In 1994, I was a typical 14-year-old. I loved drawing, singing and playing instruments, video games and spending time outside playing sports and studying nature. My faith in God was strong, and towed the line between making my life in junior high miserable and keeping me grounded. I had a great family, and a few friends who put up with my creative wackiness. Life was pretty good…until mid-June.

At first, we thought it was a bug bite that caused the numbness. My whole body felt like that feeling you get when your foot is asleep…only it was my entire being. Since we lived in the country, my family thought I got bitten by a tick or spider. My parents weren’t really worried about it, since I was fine otherwise.

I don’t remember having any other problems until a few days later when I was playing soccer with my friend Sue. I tried to jump and couldn’t get off the ground. Terrified, I went to my mom, who scheduled me an appointment with our family doctor. When the time came for my appointment, my doctor was stumped. We told him I had recently recovered from a chest cold, so he ordered chest X-rays and blood tests for the next day. The tests didn’t find anything wrong with me.

Meanwhile, I was getting progressively weaker. I lost the use of my hands and arms, and almost all the strength in my legs. When we went back to the doctor for the test results, he said he thought it could be MS. I was devastated, and pictured myself in a wheelchair for the rest of my life. We eventually had to borrow a wheelchair from our church, and I needed help getting up from a seated position. My health had declined to the point where we scheduled an appointment with a neurologist.

The day I saw the neurologist, I remember pretty well. I was at the point where I couldn’t feed, dress, bathe, or otherwise take care of myself. It took two people to get me on my feet, and I couldn’t walk far. My grandfather tried to get me out of the car by himself and dropped me on my knees on their gravel driveway. Ouch. The doctor was somewhat puzzled at how my symptoms presented themselves, but after a few tests, gave us the diagnosis of Guillain-Barre Syndrome (GBS).

My family had never heard of GBS, but my family doctor’s guess of MS wasn’t too far off. It’s in the same family of diseases, autoimmune in nature, where a person’s immune system sees the fatty layer of myelin that protects our nerves, as foreign. Without myelin, the nerves and muscles can’t communicate properly, and the muscles start to atrophy. The neurologist said we caught this just in time, because the disease could have attacked my vital organs and easily killed me.

I was immediately admitted to the hospital, given a series of unpleasant (at best) tests, and officially diagnosed with GBS. The doctors started me on a course of IV medicine, which I continued for the next few days. Slowly, my strength returned, and by the fourth of July, I was released to go home. I remember watching fireworks with my family and friends that evening, amazed at the miracle that just happened. I was very close to normal strength again, and the numbness was gone.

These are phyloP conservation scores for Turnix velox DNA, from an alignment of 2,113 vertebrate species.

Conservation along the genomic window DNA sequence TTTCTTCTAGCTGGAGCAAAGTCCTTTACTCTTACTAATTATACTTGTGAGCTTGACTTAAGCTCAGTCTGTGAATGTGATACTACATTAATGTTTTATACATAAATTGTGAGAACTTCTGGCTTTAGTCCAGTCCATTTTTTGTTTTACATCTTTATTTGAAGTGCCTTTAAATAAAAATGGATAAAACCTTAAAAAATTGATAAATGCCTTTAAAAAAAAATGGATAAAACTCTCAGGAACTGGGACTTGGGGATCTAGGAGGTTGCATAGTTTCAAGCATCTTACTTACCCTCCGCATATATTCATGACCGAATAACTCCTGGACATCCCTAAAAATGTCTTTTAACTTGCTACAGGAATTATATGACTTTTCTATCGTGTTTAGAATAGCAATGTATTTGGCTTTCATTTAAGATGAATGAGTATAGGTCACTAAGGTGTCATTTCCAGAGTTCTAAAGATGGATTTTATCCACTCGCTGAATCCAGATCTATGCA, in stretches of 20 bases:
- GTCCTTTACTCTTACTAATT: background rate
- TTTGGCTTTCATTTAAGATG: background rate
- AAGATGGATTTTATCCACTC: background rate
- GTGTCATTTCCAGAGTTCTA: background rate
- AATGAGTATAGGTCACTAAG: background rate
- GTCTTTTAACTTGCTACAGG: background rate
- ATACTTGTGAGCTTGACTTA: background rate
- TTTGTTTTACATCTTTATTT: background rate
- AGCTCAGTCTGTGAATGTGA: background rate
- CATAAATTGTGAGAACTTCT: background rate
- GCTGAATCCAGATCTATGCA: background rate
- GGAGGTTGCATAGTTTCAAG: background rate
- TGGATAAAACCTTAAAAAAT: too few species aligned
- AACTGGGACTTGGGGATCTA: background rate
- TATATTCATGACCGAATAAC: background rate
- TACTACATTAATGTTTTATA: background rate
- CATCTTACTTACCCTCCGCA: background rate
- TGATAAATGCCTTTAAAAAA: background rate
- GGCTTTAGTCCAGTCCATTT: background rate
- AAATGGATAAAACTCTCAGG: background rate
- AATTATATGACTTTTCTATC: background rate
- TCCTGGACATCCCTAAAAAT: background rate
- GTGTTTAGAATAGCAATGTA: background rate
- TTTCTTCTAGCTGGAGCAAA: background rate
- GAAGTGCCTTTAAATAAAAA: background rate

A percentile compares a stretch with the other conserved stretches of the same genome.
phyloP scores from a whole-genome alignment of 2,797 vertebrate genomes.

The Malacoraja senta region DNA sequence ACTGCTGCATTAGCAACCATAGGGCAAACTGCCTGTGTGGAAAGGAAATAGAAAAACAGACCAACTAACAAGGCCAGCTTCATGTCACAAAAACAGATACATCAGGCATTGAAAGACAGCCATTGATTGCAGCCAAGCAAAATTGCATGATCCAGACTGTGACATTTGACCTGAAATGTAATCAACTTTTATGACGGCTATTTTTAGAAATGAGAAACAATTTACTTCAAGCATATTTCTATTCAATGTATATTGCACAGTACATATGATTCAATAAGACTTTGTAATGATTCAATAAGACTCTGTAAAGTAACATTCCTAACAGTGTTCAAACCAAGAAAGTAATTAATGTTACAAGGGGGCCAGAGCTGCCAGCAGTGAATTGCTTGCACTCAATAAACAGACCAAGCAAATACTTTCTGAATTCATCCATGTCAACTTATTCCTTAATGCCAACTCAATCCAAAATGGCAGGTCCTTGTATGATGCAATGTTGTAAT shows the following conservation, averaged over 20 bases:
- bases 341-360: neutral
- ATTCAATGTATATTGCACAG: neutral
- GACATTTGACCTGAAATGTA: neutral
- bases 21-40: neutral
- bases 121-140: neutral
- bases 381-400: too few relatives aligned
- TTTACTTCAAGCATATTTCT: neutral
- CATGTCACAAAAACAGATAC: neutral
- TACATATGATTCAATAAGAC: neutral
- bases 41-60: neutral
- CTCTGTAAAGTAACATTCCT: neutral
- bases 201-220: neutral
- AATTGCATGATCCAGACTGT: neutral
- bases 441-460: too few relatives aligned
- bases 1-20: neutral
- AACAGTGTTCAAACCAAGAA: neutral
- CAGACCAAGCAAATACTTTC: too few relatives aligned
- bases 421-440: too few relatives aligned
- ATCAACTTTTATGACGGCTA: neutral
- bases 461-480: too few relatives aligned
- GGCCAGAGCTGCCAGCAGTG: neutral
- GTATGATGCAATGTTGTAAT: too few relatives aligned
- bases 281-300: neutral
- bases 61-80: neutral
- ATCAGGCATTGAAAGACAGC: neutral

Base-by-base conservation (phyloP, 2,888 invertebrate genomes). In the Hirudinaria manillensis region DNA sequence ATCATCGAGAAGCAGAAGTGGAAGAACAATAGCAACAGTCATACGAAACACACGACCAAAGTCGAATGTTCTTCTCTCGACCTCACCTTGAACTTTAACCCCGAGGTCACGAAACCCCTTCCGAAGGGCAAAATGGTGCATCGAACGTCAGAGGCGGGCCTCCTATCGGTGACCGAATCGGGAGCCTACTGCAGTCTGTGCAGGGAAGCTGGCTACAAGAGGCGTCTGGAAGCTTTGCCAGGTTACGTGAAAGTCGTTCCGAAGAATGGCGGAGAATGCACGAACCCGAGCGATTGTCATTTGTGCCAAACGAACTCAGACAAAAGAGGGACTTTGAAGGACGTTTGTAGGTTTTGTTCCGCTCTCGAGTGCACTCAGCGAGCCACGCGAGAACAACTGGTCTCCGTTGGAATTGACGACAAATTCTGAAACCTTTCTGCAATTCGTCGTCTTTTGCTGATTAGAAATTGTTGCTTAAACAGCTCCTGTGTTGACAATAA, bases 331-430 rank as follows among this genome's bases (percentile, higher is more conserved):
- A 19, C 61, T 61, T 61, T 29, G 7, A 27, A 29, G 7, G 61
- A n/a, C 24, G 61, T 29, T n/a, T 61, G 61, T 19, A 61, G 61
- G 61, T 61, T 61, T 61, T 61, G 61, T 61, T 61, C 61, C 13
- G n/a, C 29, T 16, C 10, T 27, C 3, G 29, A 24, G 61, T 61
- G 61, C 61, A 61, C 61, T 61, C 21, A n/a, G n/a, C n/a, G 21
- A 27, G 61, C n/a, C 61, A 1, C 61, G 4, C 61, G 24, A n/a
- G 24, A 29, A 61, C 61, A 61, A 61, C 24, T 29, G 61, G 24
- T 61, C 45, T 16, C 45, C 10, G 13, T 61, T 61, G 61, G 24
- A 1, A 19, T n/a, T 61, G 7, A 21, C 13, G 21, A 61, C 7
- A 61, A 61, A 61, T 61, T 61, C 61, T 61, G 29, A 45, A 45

The rest of July was a celebration of life for my family. My church family praised God for the miracle I received, and my story was told over and over again. It was still fresh in my mind, though, and still a very scary thought. I never wanted to go through that again!

Unfortunately, as I spent a day in August at Knoebels celebrating my brother’s birthday, I realized that I was numb once again. I was scared to tell my mom what was going on. What did this mean? Why was I numb again? Instead of undergoing more tests, the neurologist admitted me directly in the hospital again. He also changed my diagnosis to what he called relapsing-remitting Guillain-Barre, better known as CIDP (Chronic Inflammatory Demyelinating Polyneuropathy). Basically, he was telling me I had a disease that very few knew about, and each case was different from the next. It is chronic, it has no cure, and there is a chance I could have it the rest of my life. I was put on a course of IVIG again, and was released from the hospital.

When school started, I struggled through each day. A backpack full of books was increasingly difficult to carry. By October, I was assigned a homebound tutor and finished the rest of my freshman year at home. I spent a few hours every few weeks getting outpatient transfusions of IVIG to bring my strength back up. I underwent physical and occupational therapy as well. It always seemed like the transfusions didn’t last very long. My strength would quickly fade and the numbness would return.

To be continued…

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